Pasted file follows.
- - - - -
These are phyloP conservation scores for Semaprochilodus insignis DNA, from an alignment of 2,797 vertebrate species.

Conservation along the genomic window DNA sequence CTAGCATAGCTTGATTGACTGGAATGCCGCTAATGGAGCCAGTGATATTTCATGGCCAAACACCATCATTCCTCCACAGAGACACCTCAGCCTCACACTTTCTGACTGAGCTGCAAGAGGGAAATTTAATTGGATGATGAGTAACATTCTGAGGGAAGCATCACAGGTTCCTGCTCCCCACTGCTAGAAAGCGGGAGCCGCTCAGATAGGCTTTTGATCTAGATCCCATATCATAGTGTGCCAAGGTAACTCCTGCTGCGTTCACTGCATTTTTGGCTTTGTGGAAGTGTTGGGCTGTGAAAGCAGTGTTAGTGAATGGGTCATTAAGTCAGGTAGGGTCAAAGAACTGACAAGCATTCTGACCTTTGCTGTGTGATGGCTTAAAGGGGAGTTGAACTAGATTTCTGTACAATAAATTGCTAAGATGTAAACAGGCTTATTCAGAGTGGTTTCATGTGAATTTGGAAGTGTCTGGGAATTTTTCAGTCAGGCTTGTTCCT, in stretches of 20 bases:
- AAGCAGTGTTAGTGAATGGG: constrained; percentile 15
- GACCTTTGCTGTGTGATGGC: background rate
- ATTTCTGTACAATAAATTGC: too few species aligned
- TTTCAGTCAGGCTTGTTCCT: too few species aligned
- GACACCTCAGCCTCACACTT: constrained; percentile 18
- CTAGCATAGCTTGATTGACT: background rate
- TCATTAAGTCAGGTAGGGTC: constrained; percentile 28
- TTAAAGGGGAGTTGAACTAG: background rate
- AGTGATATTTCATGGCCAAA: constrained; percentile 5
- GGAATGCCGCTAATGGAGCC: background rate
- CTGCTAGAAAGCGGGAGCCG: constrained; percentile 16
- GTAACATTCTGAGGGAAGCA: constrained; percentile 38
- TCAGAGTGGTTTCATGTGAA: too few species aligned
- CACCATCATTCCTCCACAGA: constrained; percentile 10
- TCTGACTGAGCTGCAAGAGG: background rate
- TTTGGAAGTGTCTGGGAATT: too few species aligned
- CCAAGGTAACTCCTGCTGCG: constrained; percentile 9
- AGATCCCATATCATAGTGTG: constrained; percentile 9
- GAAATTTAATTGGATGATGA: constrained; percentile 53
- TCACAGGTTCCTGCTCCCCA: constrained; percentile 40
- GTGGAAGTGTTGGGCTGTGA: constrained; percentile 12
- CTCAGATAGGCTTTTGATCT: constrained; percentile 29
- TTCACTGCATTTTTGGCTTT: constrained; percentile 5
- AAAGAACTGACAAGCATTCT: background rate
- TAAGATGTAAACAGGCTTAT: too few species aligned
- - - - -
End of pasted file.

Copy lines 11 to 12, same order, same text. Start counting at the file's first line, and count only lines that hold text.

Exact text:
- AGTGATATTTCATGGCCAAA: constrained; percentile 5
- GGAATGCCGCTAATGGAGCC: background rate